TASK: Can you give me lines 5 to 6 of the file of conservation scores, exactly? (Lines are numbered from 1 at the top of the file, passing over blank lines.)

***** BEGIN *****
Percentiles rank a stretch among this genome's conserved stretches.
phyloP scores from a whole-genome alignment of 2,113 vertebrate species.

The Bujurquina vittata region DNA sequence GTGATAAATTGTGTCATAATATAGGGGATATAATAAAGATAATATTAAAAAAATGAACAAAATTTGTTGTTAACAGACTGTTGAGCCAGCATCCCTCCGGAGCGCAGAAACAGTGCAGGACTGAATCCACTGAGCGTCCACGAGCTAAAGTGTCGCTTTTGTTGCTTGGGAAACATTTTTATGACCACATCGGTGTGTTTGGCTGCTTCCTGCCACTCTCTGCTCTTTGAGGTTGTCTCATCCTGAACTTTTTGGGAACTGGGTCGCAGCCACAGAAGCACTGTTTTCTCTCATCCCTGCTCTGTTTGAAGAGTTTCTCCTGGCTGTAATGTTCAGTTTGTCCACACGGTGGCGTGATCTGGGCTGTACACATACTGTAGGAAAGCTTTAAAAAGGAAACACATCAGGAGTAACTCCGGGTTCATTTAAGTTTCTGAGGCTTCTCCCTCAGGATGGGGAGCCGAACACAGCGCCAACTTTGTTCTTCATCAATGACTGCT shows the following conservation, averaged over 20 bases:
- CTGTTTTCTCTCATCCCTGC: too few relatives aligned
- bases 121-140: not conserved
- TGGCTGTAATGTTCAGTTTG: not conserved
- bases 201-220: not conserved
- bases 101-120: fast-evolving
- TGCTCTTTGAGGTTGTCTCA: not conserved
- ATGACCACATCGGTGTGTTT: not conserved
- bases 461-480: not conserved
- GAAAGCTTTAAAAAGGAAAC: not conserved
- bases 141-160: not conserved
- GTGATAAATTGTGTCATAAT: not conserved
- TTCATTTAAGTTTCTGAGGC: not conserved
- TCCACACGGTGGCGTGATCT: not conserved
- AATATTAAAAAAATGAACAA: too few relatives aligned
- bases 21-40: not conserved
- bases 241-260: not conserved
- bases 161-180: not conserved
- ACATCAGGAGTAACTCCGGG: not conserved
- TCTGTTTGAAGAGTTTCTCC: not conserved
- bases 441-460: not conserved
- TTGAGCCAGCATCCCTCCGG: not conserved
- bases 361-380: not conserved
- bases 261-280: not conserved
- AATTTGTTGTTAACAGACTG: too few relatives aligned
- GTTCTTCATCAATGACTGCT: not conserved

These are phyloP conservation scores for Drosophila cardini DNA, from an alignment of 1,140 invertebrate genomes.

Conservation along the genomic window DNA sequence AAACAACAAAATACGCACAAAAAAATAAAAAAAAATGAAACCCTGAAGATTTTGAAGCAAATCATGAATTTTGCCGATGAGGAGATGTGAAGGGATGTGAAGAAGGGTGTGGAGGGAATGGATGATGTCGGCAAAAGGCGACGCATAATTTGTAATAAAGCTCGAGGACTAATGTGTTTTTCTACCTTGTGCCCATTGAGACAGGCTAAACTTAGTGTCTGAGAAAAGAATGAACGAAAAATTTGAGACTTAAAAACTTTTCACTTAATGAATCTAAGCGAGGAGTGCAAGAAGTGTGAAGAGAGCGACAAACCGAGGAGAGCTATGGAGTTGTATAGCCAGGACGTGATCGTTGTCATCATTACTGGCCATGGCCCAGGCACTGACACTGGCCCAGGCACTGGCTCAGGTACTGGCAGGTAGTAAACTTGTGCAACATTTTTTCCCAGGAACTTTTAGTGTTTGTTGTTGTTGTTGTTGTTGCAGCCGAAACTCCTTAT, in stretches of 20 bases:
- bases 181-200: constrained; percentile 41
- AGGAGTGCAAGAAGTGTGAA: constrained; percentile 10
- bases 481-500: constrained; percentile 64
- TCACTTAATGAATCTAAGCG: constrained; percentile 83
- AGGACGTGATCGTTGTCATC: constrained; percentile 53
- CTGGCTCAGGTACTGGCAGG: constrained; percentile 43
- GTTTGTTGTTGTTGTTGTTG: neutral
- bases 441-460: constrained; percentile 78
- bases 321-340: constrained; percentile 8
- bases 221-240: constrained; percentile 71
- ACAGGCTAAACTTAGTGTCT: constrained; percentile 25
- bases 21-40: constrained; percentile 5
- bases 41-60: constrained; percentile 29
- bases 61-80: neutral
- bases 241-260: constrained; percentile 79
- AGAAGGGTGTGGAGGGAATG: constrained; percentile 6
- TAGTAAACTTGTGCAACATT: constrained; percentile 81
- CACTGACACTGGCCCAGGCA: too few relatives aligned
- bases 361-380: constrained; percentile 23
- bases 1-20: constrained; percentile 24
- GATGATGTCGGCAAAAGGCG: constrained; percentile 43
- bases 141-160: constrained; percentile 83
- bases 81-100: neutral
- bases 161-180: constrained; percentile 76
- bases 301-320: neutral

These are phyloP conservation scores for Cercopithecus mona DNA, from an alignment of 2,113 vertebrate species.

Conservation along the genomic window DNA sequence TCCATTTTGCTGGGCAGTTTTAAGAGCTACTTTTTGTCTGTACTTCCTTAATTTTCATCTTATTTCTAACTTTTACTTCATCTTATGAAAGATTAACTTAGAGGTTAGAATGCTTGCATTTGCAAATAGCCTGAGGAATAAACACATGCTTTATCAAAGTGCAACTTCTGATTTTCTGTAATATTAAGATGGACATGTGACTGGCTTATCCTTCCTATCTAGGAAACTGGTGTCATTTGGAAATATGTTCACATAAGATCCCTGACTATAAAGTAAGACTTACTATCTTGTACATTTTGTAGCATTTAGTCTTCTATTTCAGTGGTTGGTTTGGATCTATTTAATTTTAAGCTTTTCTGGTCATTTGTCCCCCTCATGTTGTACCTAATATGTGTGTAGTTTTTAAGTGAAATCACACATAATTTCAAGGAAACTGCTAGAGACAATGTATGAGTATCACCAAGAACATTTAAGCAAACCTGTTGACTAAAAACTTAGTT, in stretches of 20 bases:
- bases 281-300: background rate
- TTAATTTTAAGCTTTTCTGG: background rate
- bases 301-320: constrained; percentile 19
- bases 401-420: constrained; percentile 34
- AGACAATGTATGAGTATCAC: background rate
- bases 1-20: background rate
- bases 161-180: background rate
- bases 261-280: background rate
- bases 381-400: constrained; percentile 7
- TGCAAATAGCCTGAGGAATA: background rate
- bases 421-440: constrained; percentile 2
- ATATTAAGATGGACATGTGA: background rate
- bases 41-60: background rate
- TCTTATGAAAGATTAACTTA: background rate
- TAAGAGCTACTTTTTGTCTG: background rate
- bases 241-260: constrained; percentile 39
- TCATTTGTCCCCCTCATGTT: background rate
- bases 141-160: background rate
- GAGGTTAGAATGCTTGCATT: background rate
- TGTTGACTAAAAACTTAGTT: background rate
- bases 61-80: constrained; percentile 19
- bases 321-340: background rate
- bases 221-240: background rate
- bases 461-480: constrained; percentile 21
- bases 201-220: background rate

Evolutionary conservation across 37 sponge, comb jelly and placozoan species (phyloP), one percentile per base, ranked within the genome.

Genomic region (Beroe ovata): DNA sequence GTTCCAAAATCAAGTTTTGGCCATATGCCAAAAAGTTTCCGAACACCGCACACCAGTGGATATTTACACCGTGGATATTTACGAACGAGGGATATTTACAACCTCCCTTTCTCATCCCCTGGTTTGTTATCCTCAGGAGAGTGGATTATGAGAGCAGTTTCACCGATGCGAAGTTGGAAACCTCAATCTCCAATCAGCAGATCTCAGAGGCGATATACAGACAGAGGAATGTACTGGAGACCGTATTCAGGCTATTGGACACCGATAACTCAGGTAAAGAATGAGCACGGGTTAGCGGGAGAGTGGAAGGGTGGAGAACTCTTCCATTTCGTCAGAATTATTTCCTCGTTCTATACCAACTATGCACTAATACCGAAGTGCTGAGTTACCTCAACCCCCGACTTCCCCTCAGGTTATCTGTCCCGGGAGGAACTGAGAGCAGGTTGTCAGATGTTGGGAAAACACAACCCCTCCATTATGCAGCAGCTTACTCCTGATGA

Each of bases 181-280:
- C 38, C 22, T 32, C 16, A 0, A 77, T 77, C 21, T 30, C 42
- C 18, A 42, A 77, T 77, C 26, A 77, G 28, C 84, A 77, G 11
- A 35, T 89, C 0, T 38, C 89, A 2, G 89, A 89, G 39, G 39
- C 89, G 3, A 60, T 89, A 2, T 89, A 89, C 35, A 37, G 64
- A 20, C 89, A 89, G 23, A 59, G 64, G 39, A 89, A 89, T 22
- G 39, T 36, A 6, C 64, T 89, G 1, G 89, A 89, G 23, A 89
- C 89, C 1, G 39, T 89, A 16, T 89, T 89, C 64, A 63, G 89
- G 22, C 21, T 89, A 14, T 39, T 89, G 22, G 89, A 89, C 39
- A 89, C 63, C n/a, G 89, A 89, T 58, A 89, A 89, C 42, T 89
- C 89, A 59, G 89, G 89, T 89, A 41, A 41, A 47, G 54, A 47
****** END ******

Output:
- bases 121-140: not conserved
- TGGCTGTAATGTTCAGTTTG: not conserved